The True Whig Party had led the state at the expense of the majority mass of the people. Economically, the people were deprived. Politically, they were isolated. By 1975, Liberia had recorded an annual GDP of over 600million from the mining, agriculture, forestry and trade sectors of the economy. Economic growth amounted to just the development of underdevelopment of the people while the ruling clique which was the lackey of foreign capital that dominated the economy, swam in the cesspool of wealth. Article One, Section 11 of the 1847 Constitution of Liberia deprived majority of the people from voting because they did not own property and pay hut taxes. How did they expect the people to have owned properties when a property ownership right was on a de facto basis and concentrated in the hands of the cliquish ruling class? How did they expect the mass of the people to pay hut taxes when they played no part in the appropriation of the surplus value accrued from the instruments of production?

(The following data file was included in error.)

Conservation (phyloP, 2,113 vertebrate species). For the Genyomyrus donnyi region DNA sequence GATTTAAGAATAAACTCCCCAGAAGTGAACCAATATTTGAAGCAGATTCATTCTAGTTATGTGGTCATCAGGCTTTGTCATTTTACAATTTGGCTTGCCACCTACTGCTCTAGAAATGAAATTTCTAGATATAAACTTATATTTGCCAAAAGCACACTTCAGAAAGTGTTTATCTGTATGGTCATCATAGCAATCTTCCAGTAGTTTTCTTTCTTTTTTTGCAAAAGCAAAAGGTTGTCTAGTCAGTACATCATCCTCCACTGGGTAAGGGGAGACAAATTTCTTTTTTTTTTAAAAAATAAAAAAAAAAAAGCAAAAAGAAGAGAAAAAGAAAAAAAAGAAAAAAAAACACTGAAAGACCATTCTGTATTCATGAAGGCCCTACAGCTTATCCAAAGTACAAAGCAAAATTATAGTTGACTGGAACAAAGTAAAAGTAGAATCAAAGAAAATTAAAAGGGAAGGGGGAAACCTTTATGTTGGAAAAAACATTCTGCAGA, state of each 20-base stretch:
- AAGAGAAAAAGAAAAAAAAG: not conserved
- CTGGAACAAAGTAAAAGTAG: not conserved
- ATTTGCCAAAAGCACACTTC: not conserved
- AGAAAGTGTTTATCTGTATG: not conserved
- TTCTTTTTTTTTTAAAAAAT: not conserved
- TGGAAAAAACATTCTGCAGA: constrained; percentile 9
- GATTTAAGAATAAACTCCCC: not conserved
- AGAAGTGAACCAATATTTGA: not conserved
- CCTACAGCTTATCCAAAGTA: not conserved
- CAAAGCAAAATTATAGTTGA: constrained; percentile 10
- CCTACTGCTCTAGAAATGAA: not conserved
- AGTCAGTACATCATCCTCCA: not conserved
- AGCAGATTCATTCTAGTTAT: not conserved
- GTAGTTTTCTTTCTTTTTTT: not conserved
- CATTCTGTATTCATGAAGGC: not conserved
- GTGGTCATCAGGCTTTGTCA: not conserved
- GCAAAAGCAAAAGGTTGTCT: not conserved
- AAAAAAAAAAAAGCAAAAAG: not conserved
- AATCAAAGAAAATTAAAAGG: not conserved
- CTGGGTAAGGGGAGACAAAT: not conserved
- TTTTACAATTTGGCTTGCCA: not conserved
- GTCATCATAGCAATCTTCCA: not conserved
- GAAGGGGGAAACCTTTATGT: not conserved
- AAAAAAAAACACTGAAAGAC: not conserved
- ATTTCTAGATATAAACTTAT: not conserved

The people would not have come on the streets of Monrovia on April 14, 1979 had their social conditions been in line with their ontological vocation to become full humans. Had the people’s social existence been favorable at the expense of the productive forces of the Liberian society, no amount of revolutionary rhetoric from PAL and MOJA would have put them on the street. But the people’s stampede into history on that faithful day was not only a protest against the increment of the price of imported rice. It was also a reaction to the growing social contradictions brought forth by the over 125years of minority oppressive rule in Liberia. The ruling clique took the initial long years of silence and submission of the masses to mean that the people would not fight for change in the republic. Little did they know that the quantity of social contradictions was leading to a large number of very small changes which finally produced a qualitative leap on April 14, 1979.